Would introducing this improvement mean a large increase in the unit cost of the masks?

Not much for the field we are talking about, because we are talking about nanotechnology. We have calculated that the cost to the laboratory is a few cents per mask. I am not a mask manufacturer and I don’t know how much this will affect the marketing. Our intention is to reach as many people as possible, we have sought to provide a response to society.

Which mask do you recommend?

There is a fundamental difference between surgical masks and FFP type masks: particle retention capacity. FFP2 and FFP3 type masks have high particle filtration (95 and 99%, respectively). On the other hand, surgical type masks also have high filtration efficiencies (95% for type I and 98% for type II), but this is bacterial filtration efficiency (BFE). This means that they are very efficient at filtering large particles (larger than 1 micron). However, their efficiency in retaining small particles (such as virus diameter) is limited. Among other things, this is due to their poor adaptation to the surface of the face.

Among the usual face masks, the safest is the FFP3, I have no doubt about that. But from a social perspective, I have not used it, because it is better to have this protection in a health centre and not to create a shortage. The ideal is to wear a well-fitted FFP2 and, in the street, if there are no crowds and a strict interpersonal distance is maintained, a surgical mask is sufficient protection.

The pandemic has been very fruitful for you?

In March and April, we were looking for a response to the health sector in this country, which had major problems of shortages. We started studying filter media and launched an emergency mask in April that could be made from two medical devices that could be found in any hospital: an anaesthesia equipment filter and an aerosol therapy mask. We talked to Salud and they bought units of the materials which were distributed so that they could be made in the hospitals. In addition, this invention reached other autonomous communities and other parts of the world, such as Mozambique. We also devised bracelets to dispense antiseptic for hospitals and for general use. Soon we are going to present a circular economy project and masks. You only have to crunch the numbers to see the enormous amount of kilos of polypropylene that are being discarded in a single use and are difficult to recycle. We have also worked on an international cooperation project with the Philippines, through the NGO (Phileos) that was co-founded by Dr. Antonio Güemes, my thesis supervisor and essential partner in these research adventures.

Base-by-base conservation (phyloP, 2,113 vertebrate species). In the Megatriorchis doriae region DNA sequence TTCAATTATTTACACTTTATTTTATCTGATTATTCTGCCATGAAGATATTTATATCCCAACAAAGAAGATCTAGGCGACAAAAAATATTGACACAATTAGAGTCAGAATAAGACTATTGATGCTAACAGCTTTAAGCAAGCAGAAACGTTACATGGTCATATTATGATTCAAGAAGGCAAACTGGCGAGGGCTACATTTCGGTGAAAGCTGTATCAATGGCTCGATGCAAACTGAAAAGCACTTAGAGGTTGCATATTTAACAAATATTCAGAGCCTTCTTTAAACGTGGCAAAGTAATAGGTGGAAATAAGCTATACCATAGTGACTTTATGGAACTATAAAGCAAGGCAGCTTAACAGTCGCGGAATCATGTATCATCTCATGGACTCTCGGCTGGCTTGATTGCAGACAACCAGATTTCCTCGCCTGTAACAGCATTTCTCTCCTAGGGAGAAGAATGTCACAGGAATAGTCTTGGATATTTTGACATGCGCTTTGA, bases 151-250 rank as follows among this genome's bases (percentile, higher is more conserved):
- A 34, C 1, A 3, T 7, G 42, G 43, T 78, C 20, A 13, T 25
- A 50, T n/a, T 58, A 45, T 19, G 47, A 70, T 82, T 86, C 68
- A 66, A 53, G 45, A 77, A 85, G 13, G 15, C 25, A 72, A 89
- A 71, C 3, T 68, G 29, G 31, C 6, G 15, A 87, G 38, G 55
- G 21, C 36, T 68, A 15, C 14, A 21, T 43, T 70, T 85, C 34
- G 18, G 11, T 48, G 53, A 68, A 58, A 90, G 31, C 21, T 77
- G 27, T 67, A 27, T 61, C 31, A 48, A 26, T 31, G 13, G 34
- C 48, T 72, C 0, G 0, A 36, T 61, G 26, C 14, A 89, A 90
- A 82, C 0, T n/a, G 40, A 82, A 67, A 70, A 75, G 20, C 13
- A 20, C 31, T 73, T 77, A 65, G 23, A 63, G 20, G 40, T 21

IIS Aragón has also investigated the importance of air renewal.

During this time we have also worked to determine the existence of aerosols with viable viruses in the Hospital Clínico Lozano Blesa and we have launched the CoviBlock initiative, which began with surface disinfection and evolved to CO2 monitoring. Technical and health researchers aim to define low-risk areas for Covid-19 infection. In the CO2 line, we have created a pioneering seal in Spain, called “We are CoviBlock”. This seal is implanted in the entity that requests it. But not before going through a characterisation of the distribution of CO2 in their spaces, the implementation of preventive measures and the acceptance of being monitored remotely and permanently by our team. Through CO2 meters with IoT technology, we can alert the person in charge of the entity that its CO2 levels have exceeded the recommended limits at any time. Forced ventilation is then required. This seal would be a quality mark that would reassure users that they are not exposed to a high risk of contagion in relation to aerosol transmission. We have already started to implement it in some institutions. Researchers Juan José Alba and Alberto Jiménez Schuhmacher, who I consider to be aerosol gurus, are also coordinators of the project. They are part of the international group “Aireamos”.

*The project has been developed from the Institute for Health Research of Aragon (ISS Aragon) together with Manuel Arruebo and Victor Sebastian, professors of the Department of Chemical Engineering and Environmental Technologies of the University of Zaragoza, and researchers of INMA and Ciber-BBN. The group of Julián Pardo, ARAID researcher at the University of Zaragoza and member of IIS Aragón, has participated.